NOTE: To create zyLabs, your zyBook must have zyLabs enabled. If you'd like to enable (or are unsure if zyLabs is already enabled), contact your Account Executive.
NOTE: This article is primarily for zyLabs for C, C++, Java, and Python. zyLabs for Web Programming may have some differences. zyLabs for MATLAB uses a tool provided by Mathworks and may have larger differences. Please refer to Mathwork's resources for creating coding problems.
To create a new zyLab, expand the chapter where you want the new zyLab and scroll to the bottom of the section list. (Note: Expanding a chapter can be done in the table of contents on the zyBook homepage or in the content's sidebar.)
Click "Add a zyLab". You'll be asked to create a new zyLab from scratch or to copy an existing zyLab.
This tutorial will create a new zyLab.
Clicking "Create zyLab" takes you to the zyLab editor page for the new zyLab.
You will first be asked to provide a title and a set of instructions for your students. You can use Markdown to format your instructions. Markdown resources are made available to you if you are not familiar with Markdown. Markdown can be used to make text bold, create bulleted lists, add links, and more.
Start by adding a title and a set of instructions that let students know how to complete the lab.
Instructions can be written using a language called Markdown. A Markdown cheatsheet is provided in the lower-left corner just under the instructions text field.
We do allow light use of HTML in the instructions as well, however, the following tags are not permitted:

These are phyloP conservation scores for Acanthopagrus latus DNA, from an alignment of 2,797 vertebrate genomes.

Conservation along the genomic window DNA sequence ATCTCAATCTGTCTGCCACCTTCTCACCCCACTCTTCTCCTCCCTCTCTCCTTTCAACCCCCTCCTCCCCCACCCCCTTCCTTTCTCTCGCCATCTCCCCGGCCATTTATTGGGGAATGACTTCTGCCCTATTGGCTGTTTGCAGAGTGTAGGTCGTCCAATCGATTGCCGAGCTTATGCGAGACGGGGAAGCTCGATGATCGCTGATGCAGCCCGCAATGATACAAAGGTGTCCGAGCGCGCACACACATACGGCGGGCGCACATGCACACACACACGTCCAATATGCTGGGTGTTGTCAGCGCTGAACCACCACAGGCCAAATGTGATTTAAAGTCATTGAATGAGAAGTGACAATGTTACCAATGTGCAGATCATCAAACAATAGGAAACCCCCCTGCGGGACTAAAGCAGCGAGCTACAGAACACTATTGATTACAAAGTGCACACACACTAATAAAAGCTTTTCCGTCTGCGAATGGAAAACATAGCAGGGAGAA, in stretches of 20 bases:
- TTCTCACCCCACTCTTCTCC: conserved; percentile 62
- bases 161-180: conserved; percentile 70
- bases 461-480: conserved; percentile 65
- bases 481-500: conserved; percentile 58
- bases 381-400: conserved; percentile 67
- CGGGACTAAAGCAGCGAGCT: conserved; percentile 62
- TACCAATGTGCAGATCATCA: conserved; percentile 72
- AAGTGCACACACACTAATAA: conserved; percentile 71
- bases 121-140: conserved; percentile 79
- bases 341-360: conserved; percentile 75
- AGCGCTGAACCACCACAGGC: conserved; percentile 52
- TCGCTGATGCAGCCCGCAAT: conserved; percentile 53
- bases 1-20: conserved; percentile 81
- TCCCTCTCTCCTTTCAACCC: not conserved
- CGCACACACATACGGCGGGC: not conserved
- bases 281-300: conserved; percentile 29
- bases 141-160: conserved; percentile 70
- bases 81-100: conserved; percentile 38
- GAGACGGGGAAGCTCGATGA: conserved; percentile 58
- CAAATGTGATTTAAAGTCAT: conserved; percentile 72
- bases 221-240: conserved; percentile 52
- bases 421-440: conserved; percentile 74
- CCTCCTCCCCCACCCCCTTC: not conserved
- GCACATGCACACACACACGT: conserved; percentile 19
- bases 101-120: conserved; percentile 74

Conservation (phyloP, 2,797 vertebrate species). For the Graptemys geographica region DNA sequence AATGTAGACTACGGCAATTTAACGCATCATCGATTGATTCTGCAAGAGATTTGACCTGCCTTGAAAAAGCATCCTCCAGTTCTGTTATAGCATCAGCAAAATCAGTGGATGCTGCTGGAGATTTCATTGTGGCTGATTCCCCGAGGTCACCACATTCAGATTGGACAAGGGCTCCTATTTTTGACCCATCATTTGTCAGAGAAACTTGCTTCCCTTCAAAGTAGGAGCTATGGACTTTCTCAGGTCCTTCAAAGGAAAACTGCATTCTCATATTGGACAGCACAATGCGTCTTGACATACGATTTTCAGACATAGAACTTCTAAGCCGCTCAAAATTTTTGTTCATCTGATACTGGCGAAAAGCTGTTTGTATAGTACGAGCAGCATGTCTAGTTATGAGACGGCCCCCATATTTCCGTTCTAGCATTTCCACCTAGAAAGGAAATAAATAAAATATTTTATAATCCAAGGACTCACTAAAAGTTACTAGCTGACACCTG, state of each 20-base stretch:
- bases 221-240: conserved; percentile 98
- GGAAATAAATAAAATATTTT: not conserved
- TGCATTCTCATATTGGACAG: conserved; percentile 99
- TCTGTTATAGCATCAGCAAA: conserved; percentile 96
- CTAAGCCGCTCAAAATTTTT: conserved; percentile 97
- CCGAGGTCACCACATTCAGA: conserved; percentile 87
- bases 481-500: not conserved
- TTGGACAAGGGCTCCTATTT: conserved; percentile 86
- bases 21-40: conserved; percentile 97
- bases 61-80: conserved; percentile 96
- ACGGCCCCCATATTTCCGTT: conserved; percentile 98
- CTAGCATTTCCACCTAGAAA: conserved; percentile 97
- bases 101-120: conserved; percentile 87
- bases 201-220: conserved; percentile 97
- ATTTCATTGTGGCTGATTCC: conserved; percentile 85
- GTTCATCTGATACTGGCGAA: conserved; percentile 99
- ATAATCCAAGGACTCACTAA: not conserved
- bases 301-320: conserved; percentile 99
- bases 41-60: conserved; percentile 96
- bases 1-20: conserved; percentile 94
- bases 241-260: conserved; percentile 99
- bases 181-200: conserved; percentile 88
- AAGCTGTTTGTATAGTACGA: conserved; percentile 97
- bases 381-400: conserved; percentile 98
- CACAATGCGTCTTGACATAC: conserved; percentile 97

- attributes beginning with on (such as onblur, oninput, and onmouseover)
Also, markdown code blocks do not support code colorizing. If you are using the ``` code block, do not specify a language.
Unedited labs that were created before August 2021 will continue to support those tags. Any changes made to existing labs or any new labs created after the restriction was introduced will no longer allow forbidden tags to be saved.
On the options card, you can select items to customize your zyLab, such as:
- Select whether students work in our in-book development environment, or in their own IDE and then upload their files.
- Select various compilation flags.
- Enforce a submission limit or submission rate.
- Provide a password to prevent students from viewing the zyLab until you've given the password.
- Hide the lab. Students will see a message that the lab is hidden. Instructors commonly unhide labs at a given time, like at the week's start. (You'll also want to keep the lab hidden while you develop the lab.)
On the Student files card, you can provide a template for students to get started. You can select our "Use default template" button to generate boilerplate code for the language your zyLab is set to. You can also expand upon this template to include function stubs or any other code you might want the student to have available to them when they begin the zyLab.
You can also create a solution. We highly recommend creating a solution so you can test the zyLab before sharing it with your students. Note that students will not see your solution unless you select that option on the Options card above.
You can click "Add another" file to provide additional files for your students. These files can also be provided with templates and solutions. If needed, you can set an additional file to "Read only" so that students can access functions in the other files without modifying them.
On this card, you can upload additional files that students can use for File I/O. (Note: Students can access these files from their programs, but they cannot actually view the files.)
Test benches are the true heart and power of zyLabs. You can create two kinds of tests: "Compare output" tests and "Unit" tests. If you are new to zyLabs, we recommend starting with the "Compare output" tests.